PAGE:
How our families celebrate Easter

Earlier this week, we asked various staff members the question – how does your family celebrate Easter? We received some endearing stories in return, some about family traditions that date back many many years and we are delighted to be sharing them with you. Perhaps they will spark some brand-new traditions at your place too!

John’s family

“When my girl Suzy was about six, she picked a hole in the side of her hollow chocolate easter egg. She put it down on the table and walked her fingers towards the egg. She started narrating a story. ‘On Easter Sunday,’ she said, ‘Mary and Mary Magdelene went to Jesus’ tomb. “Oh!” they said, “The stone’s been rolled away.”‘

I was very impressed. Not only had she remembered the resurrection story from Sunday School, she had also worked out a new way of incorporating the delicious modern tradition of chocolate eggs. I leaned forward to hear the next part.

‘When they got to the tomb, they looked inside. “Wow,” they said, “It’s all made of chocolate!” And they ate it all up.’

Ah well. Once again, history took a back seat, and was replaced with a charming story. And I’ve got to admit, a religion centred around chocolate has a great deal of appeal to me. A God who transforms solid rock into dairy milk is hard to beat.

Joy’s family

“It’s the Big Egg Hunt which dominates our Easter tradition. For forever now (our eldest is 36), we’ve been hiding and hunting for eggs. And as the years rolled on and our family grew to four kids, the skill level and inventive places to hide the eggs has been challenging.

Our kids still like to hunt for their eggs, as do their respective wives and husbands, so a heap of planning, buying and hiding (and recording where they are hidden) is in play.

The funniest time I can remember is when we hid a large egg in the middle of our swimming pool floating on a boogie board. Both our daughters-in-law were trying to score it with the leaf skimmer and it nearly ended in a soggy end for both of them. If the weather permits, the adult hunt is outside.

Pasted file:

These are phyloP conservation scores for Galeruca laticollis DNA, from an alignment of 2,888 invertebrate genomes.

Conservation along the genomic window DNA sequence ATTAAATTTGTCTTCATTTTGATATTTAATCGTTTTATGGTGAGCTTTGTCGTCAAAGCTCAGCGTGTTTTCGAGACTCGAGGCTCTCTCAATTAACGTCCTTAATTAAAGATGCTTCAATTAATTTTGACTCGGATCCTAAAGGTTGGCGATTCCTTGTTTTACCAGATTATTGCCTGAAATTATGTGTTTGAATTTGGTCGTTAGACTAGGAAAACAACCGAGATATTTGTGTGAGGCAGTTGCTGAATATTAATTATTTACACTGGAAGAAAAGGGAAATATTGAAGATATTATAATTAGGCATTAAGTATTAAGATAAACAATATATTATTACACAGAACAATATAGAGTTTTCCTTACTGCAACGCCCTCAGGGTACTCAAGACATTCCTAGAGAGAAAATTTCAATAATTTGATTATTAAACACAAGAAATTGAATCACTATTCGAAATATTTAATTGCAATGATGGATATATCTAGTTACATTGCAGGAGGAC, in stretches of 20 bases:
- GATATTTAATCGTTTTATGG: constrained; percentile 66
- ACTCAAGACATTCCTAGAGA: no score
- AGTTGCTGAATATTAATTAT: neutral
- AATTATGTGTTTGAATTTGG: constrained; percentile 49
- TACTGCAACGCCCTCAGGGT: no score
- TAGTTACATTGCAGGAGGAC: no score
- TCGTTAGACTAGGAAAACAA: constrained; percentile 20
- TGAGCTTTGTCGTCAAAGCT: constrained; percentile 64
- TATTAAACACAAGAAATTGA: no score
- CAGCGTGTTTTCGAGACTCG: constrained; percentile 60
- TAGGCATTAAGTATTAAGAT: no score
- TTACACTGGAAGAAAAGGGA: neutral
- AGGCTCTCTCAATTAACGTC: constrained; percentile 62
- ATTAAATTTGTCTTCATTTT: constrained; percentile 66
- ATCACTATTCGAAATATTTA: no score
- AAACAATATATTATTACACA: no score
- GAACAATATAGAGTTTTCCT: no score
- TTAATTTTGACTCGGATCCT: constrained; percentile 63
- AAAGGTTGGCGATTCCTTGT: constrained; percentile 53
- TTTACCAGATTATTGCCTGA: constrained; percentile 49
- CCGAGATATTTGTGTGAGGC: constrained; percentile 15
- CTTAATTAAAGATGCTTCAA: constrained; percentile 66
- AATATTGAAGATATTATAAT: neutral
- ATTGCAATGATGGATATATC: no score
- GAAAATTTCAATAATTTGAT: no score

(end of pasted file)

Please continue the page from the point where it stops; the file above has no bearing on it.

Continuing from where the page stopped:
We have two stages of hunt. One for the ‘big kids’ and one for the littlies (five grandies). Parents like to lend a helping hand and there is much hilarity.

The tricky thing for me is to make a note of where they are all stashed so they can be recovered – we have had the odd case over the years where we’ve found paper or a sticky mess when the hiding place was too clever.

A few years I asked our big kids if they felt they were too old for the hunt. Heck, the shock on their faces and the thought of just being handed their eggs and perhaps having to ‘grow up’ and not hunt for their eggs was enough for me to decide never to ask that question again!”

Karlee’s family

“We were given ‘resurrection eggs’ – put out by Family Life. They are such a great way to tell the Easter story to all ages. Last Sunday we chatted to the kids about Palm Sunday and read the section in the book about Jesus riding on a donkey. We used the donkey from inside the egg and a LEGO figure to play Jesus. Afterwards, to see if our three-year-old son understood the story, we pointed to the LEGO figure and asked him, “Who is that?” He correctly answered, “Jesus”. We then asked, “Who rode on the donkey?” To which he replied, “Mary!” Oops, wrong story about Jesus!

We also do the usual hot cross buns and easter egg hunts. This year, we are going to have a go at making pancake bunnies with a cute marshmallow tail using this recipe – here.”

Jenny’s family

“We have specific lovely stories to read with the kids – most of them are about Jesus, but the bunny rabbit appears too. I get the books out and leave them where they can be found. The stories lead to great discussions – both around Easter but also any time during the year.

We have an easter egg hunt with the grandchildren and their cousins, they set off on a grand search for the not-so-well-hidden eggs around the garden. The older ones are getting good at finding an egg and leaving it for a younger kid if they have already got enough eggs.

I also send each grandchild an Easter card in which I tell them about how I am looking forward to seeing them at Easter. We then all go to church together on Easter Sunday.”

Ideas to try

Here are a few fun ideas to try out with the kids these school holidays, starting with this Easter weekend – big fun, small cost!

  • Have movie nights at home and make popcorn the good old-fashioned way (on the stove)
  • Visit free things like museums and parks
  • Instead of going out, spend an evening telling your kids about the true Easter story, if you haven’t already (or even better, put on a play!)
  • Sleep marae-style on mattresses in the lounge and tell stories in the dark
  • Work deals with other families – share your kids!
  • Get your kids reading

We hope your families have a wonderful Easter weekend together!